An exciting new exhibition on the artwork of Fernand Léger named New Times, New Pleasures is on display at Tate Liverpool until 17th March 2019, alongside Moon Kyungwon and Jeon Joonho’s News from Nowhere.

The Bridge (1920)

Léger’s work includes a diverse collection of abstract and figurative paintings, drawings, films, graphic designs, books, textiles and a large-scale mural. His style, described as a ‘unique visual style that powerfully captured the intense experience and energy of the 1910s Parisian metropolis’ was influenced by both his previous architectural training and the continual industrial growth of the early 20th century.

It is evident when walking through the exhibition that Léger’s work develops with the evolving world of industry; he starts to explore different mediums, becoming bolder and louder to reflect the ‘bustle and rhythm of modern life’. The influence of advertising becomes increasingly apparent in terms of neon signs, graphic, eye catching posters.

Léger often found beauty in the everyday, depicting seemingly simple, manufactured objects as abstract figures, symbolising industrial modernity in a new and profound way. Such ideas can be found in The Disc (1918) and The Bridge (1920), where his geometrically structured lines work alongside bold colours to display standard mechanical structures in an abstract yet recognisable way.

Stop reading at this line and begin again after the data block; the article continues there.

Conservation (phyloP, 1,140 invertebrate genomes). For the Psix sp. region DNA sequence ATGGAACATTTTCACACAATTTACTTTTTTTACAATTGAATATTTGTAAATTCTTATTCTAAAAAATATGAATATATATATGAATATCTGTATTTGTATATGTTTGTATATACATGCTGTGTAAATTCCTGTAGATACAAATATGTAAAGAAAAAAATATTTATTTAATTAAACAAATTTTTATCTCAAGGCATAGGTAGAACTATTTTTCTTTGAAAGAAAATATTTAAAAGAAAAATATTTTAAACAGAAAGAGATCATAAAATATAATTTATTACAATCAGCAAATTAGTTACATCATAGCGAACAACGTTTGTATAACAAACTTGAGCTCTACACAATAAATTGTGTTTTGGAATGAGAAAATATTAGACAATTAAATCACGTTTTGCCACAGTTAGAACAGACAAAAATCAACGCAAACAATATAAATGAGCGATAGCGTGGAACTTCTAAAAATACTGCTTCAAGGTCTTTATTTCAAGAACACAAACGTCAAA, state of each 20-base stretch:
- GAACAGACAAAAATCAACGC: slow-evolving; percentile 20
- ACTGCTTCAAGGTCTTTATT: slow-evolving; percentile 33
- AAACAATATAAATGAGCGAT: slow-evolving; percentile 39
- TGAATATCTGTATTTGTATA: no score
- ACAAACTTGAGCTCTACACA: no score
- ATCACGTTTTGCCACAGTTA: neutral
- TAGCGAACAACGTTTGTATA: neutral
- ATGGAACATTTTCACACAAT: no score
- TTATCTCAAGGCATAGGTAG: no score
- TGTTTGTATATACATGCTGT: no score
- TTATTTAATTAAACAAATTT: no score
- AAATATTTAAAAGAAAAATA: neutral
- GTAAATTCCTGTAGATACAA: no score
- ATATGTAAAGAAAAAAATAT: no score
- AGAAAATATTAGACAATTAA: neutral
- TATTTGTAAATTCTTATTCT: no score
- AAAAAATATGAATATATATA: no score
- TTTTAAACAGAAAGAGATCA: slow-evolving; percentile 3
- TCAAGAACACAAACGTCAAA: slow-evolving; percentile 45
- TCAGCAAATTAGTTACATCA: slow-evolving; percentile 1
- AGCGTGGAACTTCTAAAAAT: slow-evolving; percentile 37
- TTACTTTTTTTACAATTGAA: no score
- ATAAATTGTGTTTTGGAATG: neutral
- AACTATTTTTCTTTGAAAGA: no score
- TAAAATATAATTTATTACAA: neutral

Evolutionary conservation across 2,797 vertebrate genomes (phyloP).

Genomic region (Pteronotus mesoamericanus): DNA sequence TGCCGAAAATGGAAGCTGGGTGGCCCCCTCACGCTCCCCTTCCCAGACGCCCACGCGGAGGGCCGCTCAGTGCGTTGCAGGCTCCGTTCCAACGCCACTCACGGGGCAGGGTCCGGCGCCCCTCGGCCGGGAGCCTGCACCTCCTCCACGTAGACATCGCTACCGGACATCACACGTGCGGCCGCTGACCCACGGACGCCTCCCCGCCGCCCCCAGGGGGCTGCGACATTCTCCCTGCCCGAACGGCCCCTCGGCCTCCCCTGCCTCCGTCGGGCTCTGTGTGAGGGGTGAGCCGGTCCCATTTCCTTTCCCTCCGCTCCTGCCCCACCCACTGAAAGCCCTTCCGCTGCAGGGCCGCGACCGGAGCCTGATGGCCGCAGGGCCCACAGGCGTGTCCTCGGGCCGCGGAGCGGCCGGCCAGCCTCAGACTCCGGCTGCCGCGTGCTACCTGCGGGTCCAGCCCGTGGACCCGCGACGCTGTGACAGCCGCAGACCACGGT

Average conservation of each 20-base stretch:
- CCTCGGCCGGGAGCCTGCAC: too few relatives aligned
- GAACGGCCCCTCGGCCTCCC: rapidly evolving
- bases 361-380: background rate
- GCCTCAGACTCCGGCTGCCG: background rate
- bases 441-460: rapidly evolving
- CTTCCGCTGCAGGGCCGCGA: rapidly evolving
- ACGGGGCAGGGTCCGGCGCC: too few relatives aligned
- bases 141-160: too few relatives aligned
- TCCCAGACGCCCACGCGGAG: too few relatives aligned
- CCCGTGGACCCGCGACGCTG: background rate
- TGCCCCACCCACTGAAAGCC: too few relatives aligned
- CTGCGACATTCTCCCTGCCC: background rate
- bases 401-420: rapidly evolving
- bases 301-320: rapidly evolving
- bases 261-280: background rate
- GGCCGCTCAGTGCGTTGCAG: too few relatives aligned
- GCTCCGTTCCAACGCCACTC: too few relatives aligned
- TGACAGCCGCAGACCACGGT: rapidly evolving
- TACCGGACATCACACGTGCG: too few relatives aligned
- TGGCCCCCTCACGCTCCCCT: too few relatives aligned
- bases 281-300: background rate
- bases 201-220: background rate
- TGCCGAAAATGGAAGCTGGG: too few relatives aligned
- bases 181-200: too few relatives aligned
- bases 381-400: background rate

Léger’s political beliefs also make an appearance in a large number of his works, such as Essential Happiness, New Pleasures (1937-2011); a photo mural made in collaboration with Charlotte Perriand. This piece showcases his socialist ideals through the promotion of rural life in a time where totalitarianism was rising in Europe, particularly in his focal use of yellow and red.

El Fin del Mundo (2012)

This exhibition also presents the first display in the UK of South Korean artists Moon Kyungwon and Jeon Joonho. The exhibit showcases their new films Anomaly Strolls I, Alchemy of Golden Leaf and Anomaly Strolls II both produced in 2018, commissioned for the gallery in response to the city of Liverpool, alongside El Fin del Mundo from 2012. Inspired by Morris’ 1890 novel, a satirical comment on 19th century society combining science fiction and socialism, News From Nowhere asks ‘what is the social function and role of art in the contemporary world?’.

Anomaly Strolls

Landscape and location hold prominent importance within these films, with El Fin del Mundo taking place in a post-apocalyptic world, exploring the importance of art within it.  Anomaly Strolls explores abandoned buildings, alleys and pubs and the discarded items within them amid an impending apocalypse.

Perhaps the most interesting part of the collection from Kyungwon and Joonho is the structures on which the monitors showing these films are mounted on. Each installation is made from salvaged and recycled materials, reflective of the discarded items accumulated within Anomaly Strolls and cultivating an apocalyptic feel to the exhibition.

Book tickets for Fernand Léger: New Times, New Pleasures here.

Featured Image Credit: © ADAGP, Paris and DACS, London 2018. Photographic Archives Museo Nacional Centro de Arte Reina Sofia